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💍 Happy 76th anniversary to Jimmy and Rosalynn Carter — a milestone "so rare that the U.S. Census Bureau doesn’t keep statistics on how many couples make it that far." (Atlanta Journal-Constitution)

👀 Situational awareness: Rep. Liz Cheney (R-Wyo.) will take a dig at former President Trump in her newest television ad, a risky bet in Trump-friendly Wyoming, Axios' Alayna Treene has learned. Watch the ad.

1 big thing: Dems' ploy to jam McConnell

Illustration: Sarah Grillo/Axios

Some key House Democrats think they've found a clever way to break Senate Republican Leader Mitch McConnell's stranglehold on a popular bill to massively fund the U.S. chip industry at the expense of China, Axios' Hans Nichols reports.

What's happening: McConnell is trying to force Democrats to choose between bipartisan legislation on the stalled China competition bill and a Democrat-only reconciliation package they might reach with Sen. Joe Manchin (D-W.Va.).

  • The potential countermove is to bring the Senate-passed China bill to the House floor for an up-or-down vote and deprive McConnell of his hostage.
  • The downside is the Senate would get its own legislation to the president's desk without the provisions House Democrats are fighting for.

Between the lines: The risky gambit would require buy-in from almost every House Democrat, including Speaker Nancy Pelosi, who fiercely protects the House’s priorities.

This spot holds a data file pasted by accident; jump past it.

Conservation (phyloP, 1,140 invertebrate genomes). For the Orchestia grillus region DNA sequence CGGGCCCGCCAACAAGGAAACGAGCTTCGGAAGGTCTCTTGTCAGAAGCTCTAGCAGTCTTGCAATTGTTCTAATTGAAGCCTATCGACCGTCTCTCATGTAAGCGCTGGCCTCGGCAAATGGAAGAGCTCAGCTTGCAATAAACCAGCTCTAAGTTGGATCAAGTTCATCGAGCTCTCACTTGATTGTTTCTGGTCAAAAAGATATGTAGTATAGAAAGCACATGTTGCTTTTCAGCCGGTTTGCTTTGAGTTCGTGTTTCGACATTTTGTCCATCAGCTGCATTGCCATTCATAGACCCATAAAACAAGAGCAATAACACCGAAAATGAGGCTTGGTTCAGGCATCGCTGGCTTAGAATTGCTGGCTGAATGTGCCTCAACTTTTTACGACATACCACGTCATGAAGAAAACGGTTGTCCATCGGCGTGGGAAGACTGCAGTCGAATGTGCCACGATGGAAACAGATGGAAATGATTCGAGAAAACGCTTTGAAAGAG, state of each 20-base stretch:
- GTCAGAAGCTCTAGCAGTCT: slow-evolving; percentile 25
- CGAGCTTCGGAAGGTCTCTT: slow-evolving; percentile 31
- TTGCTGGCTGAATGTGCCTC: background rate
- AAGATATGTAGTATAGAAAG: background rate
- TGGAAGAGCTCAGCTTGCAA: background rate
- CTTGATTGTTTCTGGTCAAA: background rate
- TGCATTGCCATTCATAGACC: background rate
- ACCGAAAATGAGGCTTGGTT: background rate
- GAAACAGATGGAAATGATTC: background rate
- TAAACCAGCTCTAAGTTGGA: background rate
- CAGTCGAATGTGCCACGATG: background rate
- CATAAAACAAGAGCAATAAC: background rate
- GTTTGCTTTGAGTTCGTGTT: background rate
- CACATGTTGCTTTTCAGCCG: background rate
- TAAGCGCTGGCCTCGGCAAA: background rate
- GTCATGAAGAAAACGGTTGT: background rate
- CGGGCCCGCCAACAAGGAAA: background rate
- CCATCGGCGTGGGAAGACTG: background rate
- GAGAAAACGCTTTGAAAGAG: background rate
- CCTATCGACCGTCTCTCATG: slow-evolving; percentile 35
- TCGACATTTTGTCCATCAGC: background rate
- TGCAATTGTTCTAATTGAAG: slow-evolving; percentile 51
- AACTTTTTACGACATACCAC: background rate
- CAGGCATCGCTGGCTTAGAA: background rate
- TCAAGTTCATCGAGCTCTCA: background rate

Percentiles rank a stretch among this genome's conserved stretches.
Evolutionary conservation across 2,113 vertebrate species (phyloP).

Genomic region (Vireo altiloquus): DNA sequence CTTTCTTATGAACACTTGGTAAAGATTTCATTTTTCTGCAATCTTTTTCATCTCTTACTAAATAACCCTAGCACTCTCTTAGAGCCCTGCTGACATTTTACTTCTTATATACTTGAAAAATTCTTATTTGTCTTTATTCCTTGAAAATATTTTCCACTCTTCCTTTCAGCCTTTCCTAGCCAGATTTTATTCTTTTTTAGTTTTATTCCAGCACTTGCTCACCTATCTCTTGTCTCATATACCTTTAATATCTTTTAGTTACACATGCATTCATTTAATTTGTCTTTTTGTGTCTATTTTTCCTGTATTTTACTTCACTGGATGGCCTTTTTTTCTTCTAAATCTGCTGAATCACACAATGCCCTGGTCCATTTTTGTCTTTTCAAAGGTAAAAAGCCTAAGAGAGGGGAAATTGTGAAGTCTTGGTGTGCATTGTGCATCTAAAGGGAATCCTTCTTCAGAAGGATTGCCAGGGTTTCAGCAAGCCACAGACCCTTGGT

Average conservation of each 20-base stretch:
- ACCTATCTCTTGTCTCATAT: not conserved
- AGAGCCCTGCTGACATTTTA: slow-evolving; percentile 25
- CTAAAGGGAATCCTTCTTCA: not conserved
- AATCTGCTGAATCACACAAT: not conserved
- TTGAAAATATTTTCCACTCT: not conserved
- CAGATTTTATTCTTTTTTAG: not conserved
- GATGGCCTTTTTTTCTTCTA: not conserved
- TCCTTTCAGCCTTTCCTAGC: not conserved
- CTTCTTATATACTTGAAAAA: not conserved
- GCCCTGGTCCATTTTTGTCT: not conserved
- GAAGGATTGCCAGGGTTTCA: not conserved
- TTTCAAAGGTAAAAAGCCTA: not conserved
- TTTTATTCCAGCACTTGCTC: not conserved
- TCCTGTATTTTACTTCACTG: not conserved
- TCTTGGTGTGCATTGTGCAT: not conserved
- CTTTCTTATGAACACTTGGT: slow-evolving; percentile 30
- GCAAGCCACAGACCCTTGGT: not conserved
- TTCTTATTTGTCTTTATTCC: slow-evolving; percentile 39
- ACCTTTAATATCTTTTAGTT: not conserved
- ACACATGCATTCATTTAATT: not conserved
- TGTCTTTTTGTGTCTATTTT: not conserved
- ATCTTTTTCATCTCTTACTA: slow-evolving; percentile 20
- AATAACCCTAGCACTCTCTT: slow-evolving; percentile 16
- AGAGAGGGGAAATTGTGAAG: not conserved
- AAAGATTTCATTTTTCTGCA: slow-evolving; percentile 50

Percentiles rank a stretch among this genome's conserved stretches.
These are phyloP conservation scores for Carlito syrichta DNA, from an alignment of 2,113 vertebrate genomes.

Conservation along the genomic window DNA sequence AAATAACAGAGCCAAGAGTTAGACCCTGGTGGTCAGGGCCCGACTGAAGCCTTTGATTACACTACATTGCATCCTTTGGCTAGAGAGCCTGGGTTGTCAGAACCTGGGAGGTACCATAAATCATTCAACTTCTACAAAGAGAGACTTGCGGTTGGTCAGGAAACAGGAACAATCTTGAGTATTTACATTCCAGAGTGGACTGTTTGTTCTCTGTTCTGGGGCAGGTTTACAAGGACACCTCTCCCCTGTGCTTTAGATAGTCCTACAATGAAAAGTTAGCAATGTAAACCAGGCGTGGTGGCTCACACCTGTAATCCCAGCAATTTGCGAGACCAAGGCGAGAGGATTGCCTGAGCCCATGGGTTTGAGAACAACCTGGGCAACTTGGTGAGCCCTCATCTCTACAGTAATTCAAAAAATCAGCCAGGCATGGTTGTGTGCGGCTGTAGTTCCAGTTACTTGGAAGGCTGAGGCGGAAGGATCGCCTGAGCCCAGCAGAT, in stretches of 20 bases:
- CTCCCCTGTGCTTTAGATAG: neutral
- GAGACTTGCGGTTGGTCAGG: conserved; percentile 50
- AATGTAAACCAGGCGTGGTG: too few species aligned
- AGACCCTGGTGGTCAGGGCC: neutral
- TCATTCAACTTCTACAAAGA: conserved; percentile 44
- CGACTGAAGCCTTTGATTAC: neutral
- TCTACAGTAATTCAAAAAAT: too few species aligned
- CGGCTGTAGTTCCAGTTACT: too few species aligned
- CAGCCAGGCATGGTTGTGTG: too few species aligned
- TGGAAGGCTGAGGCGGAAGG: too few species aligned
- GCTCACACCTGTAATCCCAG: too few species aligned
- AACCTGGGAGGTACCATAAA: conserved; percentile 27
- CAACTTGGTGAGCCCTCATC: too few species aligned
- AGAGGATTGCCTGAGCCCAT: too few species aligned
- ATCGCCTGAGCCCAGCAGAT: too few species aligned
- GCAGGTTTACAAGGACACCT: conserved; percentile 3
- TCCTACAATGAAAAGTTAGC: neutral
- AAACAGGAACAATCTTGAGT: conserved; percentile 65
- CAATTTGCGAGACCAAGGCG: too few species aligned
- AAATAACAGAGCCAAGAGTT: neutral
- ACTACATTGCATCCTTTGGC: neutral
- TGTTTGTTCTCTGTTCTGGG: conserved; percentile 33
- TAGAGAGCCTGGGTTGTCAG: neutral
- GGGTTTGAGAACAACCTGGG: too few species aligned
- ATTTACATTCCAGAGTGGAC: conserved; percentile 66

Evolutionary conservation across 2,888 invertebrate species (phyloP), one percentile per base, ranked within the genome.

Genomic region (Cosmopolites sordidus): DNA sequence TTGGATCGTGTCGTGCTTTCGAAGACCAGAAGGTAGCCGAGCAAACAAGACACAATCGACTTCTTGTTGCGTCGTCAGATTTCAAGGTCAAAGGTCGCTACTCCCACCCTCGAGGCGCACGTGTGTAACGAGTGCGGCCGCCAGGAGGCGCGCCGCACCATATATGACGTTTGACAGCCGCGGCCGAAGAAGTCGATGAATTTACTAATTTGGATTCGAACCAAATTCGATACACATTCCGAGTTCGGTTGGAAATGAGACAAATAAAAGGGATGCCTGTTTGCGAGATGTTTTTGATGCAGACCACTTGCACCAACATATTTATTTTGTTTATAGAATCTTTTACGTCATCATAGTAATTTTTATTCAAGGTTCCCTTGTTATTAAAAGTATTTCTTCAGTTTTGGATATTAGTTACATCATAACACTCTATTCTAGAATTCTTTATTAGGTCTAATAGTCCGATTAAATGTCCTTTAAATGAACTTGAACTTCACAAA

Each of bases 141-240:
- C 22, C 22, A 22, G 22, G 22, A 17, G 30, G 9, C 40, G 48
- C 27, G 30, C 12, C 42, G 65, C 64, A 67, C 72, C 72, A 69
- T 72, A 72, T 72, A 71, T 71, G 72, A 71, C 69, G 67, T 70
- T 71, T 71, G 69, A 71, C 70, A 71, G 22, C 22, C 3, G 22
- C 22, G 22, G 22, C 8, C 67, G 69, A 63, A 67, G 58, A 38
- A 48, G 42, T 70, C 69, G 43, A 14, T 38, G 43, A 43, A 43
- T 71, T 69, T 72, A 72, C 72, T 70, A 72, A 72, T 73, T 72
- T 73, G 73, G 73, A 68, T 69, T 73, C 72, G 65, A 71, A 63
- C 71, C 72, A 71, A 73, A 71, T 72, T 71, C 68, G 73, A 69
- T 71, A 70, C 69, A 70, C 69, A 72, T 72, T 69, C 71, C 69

• By even considering the plan, Democrats are tacitly acknowledging that McConnell has effectively killed negotiations between the House and Senate on their separate bills, according to people familiar with the matter.
  • But not all have embraced the strategy: "The original Senate USICA bill simply has too many fundamental problems to get to 218 votes in the House," a House Democratic leadership aide told Axios.

Zoom in: The bill — which has been known at various points as the Endless Frontiers Act, the COMPETES Act and USICA — is a top priority for the Biden administration and hundreds of American businesses, which are counting on the funding to jump-start critical industries.

  • It would provide some $50 billion for the domestic semiconductor industry and more than $100 billion for the National Science Foundation for research and development.

What we're watching: Senate Majority Leader Chuck Schumer (D-N.Y.) is summoning all senators for a classified administration briefing on the bill next Wednesday, calling it "vital for America's long-term national security."

The big picture: Biden is still optimistic Congress can send him two more marquee bills this fall, before voters render their verdict on how Democrats have used control of both chambers in Congress and the White House for the last two years.

  • Talks continue on a dramatically scaled-back version of Biden’s Build Back Better agenda.
  • Schumer and Manchin have made incremental progress on a bill that would provide approximately $300 billion in energy and climate spending, raise corporate taxes and allow Medicare to negotiate the price of prescription drugs directly with the pharmaceutical industry.

The latest: Biden has seized on McConnell’s move to accuse him of blocking the bipartisan China bill at the behest of Big Pharma, which would see its profits evaporate under some of the current reconciliation proposals.

  • "He’s going to block the passage of the legislation that will provide for another $100 billion invested in this state," Biden said in Cleveland yesterday, referring to an Intel factory that could be built in Ohio. "That's why this election is going to be so darn important."

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2. 🇺🇸 Biden nowhere close to refugee goals

Photo: Samuel Corum/AFP via Getty Images